Mr. George: I promise that I will give way, but I must add that, from one or two things in the hon. Gentleman's speech and what he has said he intends to talk about, the Select Committee should be fun. It is a great shame that no member of the Defence Committee will be on that Committee, but more about that later. It will be a fun Committee, because all the prejudices that have been displayed by Conservative Members will replace serious debate on serious issues. We have heard little about the technicalities, perhaps because the hon. Gentleman has not gone into them. We have been treated to an incredible exercise in political prejudice--against the disabled and almost every category whom he represents in his constituency. I shall not threaten to send a copy of his speech to disablement and women's rights organisations, and every other category of minority that apparently can expect no place in the armed forces under a Conservative Administration. I shall simply say, having read that it
Mr. Key: Indeed I do. The right hon. Gentleman--I congratulate him--has known me over many years and in some tight places, literally as well as metaphorically, and he knows that I recognise the contribution that women have made. He is misrepresenting my views, and I believe that he knows it. I invite him in riposte to anticipate the reports of the Ministry of Defence and of his Committee, to which we are looking forward keenly. What is his judgment of, and what would he say to the Chief of the Defence staff about, the role of women on the front line of the infantry?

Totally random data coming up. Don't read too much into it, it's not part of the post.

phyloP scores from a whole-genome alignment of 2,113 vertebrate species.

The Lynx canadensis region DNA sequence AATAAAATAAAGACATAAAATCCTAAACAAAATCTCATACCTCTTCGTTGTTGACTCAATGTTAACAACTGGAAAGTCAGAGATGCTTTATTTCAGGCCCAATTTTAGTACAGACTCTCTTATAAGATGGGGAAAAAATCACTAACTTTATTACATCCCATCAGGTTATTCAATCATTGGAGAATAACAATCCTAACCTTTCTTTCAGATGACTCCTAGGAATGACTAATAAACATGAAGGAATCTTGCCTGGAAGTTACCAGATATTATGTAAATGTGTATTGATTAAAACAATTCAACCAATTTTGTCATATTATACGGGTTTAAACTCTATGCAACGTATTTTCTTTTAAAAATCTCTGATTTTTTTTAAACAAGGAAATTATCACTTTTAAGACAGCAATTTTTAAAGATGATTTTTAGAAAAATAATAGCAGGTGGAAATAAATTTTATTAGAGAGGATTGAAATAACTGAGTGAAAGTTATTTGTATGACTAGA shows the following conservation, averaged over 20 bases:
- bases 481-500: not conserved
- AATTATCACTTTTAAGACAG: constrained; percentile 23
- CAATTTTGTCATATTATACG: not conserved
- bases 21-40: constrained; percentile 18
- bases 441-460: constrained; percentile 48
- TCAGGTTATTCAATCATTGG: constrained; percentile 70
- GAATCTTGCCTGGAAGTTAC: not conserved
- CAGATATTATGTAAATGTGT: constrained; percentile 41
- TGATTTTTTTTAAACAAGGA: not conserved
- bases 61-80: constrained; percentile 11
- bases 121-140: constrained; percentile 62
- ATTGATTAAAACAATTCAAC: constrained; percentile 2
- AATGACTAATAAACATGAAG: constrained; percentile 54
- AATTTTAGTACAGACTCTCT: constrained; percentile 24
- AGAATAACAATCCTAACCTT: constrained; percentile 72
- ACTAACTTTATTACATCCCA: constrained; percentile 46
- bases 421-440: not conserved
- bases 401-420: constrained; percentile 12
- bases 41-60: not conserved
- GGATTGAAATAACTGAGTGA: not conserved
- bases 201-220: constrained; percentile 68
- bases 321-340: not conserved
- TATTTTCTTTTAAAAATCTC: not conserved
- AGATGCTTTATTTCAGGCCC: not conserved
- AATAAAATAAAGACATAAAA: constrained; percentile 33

Mr. George: I promise the hon. Gentleman that I shall not avoid his question. I had hoped that our report could be produced in time for Committee members to bring their experience to the Select Committee considering the Armed Forces Bill. Regrettably, that has not been possible: the time scale for introducing the Bill has made it difficult to produce our report in time to do that. However, we are struggling to bring the report to the Select Committee's attention--in fact, before the Committee is operational.
The Defence Committee report is the product of the work of advisers, staff and the 11 Committee members. However, my own view is that perhaps it would be wise in future if the Defence Committee looked at the reforms to see whether the forebodings have been realised: whether women in the armed forces means mass fornication, cowardice and retreats in the face of the enemy; whether gays in the military will cause excessive problems; and whether the argument that some people--if not the hon. Member for Salisbury--have used, that blacks in the military will be a disruptive force, holds. Of course, it does not.